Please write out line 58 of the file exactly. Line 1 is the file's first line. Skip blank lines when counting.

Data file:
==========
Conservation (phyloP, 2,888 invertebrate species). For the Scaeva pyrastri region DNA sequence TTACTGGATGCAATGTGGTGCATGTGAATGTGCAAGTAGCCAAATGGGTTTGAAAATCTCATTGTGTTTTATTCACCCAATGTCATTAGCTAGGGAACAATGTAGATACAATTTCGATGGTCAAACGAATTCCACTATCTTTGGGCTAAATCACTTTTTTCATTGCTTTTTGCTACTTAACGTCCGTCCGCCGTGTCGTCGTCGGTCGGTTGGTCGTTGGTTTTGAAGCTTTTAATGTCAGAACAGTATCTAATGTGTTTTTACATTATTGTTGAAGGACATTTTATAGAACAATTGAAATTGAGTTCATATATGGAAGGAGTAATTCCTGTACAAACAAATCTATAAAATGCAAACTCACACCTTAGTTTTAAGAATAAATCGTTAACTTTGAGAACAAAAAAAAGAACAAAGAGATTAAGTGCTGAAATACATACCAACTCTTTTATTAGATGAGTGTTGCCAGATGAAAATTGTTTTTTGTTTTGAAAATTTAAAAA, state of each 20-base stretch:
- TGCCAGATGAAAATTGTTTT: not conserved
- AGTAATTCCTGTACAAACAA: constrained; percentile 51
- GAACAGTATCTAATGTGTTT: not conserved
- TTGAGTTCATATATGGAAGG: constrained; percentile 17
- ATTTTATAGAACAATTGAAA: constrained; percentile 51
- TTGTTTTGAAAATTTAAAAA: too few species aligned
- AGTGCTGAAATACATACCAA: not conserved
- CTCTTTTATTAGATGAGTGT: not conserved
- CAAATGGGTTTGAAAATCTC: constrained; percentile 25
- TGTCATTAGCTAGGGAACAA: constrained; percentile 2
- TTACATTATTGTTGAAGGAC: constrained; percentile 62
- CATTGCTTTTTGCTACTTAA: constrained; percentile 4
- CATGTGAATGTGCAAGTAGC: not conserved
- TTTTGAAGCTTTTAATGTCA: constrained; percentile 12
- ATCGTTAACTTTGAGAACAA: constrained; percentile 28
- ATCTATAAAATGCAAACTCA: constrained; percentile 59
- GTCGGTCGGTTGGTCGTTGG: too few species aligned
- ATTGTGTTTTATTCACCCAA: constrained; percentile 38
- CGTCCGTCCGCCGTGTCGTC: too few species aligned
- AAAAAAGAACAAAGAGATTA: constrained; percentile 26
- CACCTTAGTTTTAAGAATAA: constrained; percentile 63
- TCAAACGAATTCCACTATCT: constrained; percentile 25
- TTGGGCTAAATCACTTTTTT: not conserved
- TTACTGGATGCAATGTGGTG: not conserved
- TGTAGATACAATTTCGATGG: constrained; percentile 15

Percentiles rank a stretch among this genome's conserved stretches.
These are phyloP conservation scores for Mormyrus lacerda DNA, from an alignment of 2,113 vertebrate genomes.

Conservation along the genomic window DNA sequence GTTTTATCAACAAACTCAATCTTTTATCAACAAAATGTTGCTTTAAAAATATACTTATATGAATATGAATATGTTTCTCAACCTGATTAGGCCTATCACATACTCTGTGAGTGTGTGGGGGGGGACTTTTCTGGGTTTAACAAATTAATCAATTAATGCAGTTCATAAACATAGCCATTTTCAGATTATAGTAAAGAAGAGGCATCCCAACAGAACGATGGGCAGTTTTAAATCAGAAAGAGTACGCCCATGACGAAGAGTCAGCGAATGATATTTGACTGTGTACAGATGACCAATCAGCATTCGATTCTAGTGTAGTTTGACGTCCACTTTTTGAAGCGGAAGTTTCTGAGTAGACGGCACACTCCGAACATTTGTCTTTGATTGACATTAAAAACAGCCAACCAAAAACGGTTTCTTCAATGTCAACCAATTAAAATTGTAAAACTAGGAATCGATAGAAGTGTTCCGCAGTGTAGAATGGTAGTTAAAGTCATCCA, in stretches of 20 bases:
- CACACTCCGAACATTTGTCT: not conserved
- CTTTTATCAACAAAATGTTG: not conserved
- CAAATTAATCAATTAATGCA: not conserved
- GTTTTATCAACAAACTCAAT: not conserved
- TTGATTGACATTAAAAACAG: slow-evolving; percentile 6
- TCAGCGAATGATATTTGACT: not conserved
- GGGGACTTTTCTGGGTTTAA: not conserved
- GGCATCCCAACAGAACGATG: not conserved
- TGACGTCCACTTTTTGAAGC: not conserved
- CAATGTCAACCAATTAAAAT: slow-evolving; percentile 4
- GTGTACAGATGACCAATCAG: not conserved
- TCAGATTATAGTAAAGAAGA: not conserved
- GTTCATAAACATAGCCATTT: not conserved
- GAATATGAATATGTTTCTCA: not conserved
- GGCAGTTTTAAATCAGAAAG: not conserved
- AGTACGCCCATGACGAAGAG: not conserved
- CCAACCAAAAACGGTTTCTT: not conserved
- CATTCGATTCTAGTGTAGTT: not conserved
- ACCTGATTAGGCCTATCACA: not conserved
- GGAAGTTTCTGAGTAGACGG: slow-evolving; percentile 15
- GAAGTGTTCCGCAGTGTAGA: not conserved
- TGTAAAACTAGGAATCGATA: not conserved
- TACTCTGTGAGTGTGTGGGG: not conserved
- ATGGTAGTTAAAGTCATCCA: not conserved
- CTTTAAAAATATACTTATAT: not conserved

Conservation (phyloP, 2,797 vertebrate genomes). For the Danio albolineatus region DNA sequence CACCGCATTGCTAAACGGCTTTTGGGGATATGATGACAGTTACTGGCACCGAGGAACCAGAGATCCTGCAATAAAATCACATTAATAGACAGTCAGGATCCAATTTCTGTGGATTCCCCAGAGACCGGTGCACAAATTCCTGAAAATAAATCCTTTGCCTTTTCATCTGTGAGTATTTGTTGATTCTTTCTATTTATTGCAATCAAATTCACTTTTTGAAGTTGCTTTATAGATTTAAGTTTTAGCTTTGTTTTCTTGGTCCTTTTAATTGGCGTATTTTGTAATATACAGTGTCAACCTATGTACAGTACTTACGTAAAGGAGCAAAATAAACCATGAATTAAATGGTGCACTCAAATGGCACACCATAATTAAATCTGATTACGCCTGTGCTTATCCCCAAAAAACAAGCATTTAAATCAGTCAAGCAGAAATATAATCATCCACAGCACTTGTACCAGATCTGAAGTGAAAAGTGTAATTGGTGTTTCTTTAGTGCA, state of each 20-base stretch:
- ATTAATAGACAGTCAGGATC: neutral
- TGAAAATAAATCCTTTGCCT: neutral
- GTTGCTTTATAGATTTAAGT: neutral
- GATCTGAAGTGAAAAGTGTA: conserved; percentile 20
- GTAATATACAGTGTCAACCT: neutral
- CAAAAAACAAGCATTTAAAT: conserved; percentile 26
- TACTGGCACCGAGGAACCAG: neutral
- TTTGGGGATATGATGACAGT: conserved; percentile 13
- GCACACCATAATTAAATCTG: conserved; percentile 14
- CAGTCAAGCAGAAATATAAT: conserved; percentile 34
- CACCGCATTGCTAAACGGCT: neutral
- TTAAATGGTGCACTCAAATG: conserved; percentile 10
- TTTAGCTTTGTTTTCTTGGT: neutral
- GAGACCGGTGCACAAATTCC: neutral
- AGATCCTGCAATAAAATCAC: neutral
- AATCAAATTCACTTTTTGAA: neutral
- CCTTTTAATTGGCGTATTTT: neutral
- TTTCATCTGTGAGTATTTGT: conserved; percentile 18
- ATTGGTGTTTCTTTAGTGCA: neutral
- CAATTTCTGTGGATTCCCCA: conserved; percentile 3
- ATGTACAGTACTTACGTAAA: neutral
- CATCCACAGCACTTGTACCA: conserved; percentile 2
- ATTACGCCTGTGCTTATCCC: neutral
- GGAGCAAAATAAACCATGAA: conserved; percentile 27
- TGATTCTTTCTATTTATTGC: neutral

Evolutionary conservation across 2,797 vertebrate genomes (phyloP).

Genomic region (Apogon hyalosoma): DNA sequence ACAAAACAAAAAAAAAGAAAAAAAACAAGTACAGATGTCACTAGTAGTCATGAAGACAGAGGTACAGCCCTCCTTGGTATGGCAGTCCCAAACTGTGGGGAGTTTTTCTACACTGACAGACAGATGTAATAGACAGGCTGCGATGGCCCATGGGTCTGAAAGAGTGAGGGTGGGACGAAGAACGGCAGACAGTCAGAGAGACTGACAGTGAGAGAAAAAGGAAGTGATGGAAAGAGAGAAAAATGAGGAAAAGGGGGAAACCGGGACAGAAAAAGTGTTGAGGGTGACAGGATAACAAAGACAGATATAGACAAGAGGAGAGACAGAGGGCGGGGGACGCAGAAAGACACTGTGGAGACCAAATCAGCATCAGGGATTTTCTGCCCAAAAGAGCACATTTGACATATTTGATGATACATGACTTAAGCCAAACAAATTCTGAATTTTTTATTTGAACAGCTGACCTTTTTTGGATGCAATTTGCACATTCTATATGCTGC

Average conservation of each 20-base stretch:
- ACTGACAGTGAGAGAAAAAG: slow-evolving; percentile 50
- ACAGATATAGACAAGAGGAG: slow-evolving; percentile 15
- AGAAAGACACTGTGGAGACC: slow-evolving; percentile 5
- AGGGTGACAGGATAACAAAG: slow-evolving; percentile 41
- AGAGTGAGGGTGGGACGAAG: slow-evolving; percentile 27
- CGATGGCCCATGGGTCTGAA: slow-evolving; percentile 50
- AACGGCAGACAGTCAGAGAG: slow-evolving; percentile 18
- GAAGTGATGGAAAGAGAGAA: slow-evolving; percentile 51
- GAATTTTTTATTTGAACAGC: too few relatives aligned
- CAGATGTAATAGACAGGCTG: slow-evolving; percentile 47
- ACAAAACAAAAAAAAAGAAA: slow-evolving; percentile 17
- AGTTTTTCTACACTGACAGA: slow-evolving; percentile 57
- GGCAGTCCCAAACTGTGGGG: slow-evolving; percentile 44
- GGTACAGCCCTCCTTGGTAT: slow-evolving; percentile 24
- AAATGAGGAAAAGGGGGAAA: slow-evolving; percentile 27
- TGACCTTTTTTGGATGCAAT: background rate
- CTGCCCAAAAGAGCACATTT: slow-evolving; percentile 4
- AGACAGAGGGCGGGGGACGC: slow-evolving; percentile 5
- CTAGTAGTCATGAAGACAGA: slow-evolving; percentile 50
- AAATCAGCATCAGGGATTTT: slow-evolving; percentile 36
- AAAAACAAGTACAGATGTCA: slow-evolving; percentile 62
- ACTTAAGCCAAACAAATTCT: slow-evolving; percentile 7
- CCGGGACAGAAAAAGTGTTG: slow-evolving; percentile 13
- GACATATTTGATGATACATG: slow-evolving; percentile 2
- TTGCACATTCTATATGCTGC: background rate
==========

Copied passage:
- GTTGCTTTATAGATTTAAGT: neutral